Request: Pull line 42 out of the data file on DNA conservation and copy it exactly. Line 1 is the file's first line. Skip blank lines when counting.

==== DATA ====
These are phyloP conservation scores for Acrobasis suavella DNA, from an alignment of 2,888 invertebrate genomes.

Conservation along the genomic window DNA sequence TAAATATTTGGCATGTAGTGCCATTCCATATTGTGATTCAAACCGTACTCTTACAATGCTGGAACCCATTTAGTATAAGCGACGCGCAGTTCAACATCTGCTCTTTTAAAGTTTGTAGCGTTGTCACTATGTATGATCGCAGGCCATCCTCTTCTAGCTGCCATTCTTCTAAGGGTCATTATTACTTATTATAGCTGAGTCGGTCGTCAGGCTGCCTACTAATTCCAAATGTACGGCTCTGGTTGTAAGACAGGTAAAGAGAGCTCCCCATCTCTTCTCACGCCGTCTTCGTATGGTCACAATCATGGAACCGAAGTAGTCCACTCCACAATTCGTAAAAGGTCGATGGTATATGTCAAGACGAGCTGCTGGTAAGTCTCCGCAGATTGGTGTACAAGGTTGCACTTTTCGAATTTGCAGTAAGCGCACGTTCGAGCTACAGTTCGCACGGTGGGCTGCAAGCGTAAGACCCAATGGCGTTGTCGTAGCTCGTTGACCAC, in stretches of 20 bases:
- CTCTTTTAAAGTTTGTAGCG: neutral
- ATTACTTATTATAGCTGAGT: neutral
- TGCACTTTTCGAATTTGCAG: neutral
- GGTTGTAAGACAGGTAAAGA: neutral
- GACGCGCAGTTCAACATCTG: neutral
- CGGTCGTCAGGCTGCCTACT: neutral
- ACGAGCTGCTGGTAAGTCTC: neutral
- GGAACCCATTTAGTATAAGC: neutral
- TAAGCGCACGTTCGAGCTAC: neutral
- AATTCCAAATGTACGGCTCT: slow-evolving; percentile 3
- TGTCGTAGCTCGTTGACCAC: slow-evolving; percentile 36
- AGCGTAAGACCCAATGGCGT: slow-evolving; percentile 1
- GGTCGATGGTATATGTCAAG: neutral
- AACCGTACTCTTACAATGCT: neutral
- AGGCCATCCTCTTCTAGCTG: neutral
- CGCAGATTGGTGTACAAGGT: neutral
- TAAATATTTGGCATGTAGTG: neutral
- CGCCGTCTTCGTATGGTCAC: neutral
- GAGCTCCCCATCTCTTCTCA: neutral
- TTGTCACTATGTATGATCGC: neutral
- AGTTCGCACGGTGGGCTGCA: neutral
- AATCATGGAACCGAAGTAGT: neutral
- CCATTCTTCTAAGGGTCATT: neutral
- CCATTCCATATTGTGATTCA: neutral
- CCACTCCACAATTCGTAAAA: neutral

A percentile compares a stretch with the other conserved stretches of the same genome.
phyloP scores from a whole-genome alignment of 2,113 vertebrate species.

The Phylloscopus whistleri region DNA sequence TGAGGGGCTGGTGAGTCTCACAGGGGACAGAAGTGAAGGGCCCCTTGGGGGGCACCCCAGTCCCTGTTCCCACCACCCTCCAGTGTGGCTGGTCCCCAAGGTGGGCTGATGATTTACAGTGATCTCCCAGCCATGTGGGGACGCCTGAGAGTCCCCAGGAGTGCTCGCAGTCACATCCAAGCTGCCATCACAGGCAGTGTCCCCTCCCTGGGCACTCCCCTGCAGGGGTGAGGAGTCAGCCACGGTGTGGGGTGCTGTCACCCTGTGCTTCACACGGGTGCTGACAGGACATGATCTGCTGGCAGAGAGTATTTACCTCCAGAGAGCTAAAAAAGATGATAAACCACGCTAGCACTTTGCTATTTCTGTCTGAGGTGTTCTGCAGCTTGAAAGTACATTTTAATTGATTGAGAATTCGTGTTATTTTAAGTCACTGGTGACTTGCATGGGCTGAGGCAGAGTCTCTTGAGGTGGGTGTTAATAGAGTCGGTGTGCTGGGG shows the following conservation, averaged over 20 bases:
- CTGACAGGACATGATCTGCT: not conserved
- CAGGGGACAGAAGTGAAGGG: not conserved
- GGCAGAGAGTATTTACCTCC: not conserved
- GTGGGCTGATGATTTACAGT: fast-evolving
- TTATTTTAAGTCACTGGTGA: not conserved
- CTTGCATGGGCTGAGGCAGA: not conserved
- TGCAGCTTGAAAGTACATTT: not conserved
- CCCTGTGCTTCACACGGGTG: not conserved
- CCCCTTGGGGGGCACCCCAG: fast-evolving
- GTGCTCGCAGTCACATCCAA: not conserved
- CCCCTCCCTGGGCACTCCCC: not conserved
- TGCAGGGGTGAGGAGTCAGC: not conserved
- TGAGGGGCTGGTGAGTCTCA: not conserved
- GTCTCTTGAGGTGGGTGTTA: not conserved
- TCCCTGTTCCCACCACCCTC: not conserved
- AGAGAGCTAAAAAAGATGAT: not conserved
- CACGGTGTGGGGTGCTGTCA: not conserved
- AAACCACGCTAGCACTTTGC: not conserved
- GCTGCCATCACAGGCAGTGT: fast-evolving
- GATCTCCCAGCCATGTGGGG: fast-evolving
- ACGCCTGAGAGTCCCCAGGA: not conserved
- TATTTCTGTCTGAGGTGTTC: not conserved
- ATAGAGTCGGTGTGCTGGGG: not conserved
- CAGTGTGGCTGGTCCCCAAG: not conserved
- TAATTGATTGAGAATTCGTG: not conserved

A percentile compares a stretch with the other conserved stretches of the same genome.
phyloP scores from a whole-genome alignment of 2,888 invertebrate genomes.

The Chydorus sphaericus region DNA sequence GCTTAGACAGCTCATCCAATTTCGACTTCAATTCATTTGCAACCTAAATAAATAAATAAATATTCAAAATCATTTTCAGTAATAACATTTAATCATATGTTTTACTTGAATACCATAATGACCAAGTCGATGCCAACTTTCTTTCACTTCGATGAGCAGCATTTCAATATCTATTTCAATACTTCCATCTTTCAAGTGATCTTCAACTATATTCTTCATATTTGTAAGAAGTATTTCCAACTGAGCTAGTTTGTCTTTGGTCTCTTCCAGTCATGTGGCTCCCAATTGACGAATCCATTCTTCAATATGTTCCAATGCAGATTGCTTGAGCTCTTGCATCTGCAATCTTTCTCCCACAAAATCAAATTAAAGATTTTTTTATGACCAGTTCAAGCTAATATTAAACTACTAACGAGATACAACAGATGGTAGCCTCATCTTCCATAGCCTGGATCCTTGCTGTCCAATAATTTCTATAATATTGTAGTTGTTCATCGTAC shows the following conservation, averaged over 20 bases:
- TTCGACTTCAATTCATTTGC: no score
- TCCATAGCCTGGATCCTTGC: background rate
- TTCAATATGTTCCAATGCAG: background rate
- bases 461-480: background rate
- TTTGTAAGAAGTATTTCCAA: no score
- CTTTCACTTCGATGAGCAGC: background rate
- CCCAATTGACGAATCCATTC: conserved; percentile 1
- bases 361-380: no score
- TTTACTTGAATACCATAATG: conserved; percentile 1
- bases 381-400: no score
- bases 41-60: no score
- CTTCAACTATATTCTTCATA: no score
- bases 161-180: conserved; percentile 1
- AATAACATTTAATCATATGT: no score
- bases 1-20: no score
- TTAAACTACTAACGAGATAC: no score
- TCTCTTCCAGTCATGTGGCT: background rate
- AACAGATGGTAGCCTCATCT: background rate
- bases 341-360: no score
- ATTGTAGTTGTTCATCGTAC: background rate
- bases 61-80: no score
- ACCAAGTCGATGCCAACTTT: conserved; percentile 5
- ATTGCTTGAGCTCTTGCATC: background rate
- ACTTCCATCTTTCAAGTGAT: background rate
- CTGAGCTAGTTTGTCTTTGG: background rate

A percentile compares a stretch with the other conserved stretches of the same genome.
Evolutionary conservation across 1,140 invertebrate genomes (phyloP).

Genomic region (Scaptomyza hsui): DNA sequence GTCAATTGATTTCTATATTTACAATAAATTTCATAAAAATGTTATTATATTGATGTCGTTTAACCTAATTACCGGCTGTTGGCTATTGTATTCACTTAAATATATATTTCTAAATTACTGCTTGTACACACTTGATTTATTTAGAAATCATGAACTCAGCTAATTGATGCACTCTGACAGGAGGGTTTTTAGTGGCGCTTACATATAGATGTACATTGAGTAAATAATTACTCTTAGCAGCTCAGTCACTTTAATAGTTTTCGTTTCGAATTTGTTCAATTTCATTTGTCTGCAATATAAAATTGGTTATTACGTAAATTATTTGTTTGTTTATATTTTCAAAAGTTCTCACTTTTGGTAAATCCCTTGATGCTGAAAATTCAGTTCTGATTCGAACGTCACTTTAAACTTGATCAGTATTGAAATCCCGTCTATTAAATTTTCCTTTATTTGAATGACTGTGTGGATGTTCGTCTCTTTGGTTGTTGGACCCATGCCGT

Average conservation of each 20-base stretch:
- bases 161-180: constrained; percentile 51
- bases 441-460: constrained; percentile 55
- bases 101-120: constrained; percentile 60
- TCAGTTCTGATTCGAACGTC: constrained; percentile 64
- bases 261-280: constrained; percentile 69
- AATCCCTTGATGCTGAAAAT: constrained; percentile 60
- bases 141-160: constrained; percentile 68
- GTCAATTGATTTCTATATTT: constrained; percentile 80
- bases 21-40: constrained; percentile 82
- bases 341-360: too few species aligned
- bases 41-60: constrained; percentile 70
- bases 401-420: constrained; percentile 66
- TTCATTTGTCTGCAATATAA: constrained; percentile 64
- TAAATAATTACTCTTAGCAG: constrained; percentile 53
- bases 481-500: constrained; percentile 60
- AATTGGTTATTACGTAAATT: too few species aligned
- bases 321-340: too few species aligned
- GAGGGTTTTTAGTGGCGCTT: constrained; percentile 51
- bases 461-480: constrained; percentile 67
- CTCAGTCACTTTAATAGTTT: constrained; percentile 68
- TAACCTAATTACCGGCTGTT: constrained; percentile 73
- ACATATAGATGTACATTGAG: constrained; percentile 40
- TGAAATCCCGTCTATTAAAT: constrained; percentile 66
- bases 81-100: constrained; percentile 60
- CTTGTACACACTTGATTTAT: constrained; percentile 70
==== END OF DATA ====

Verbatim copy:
- TGCAGGGGTGAGGAGTCAGC: not conserved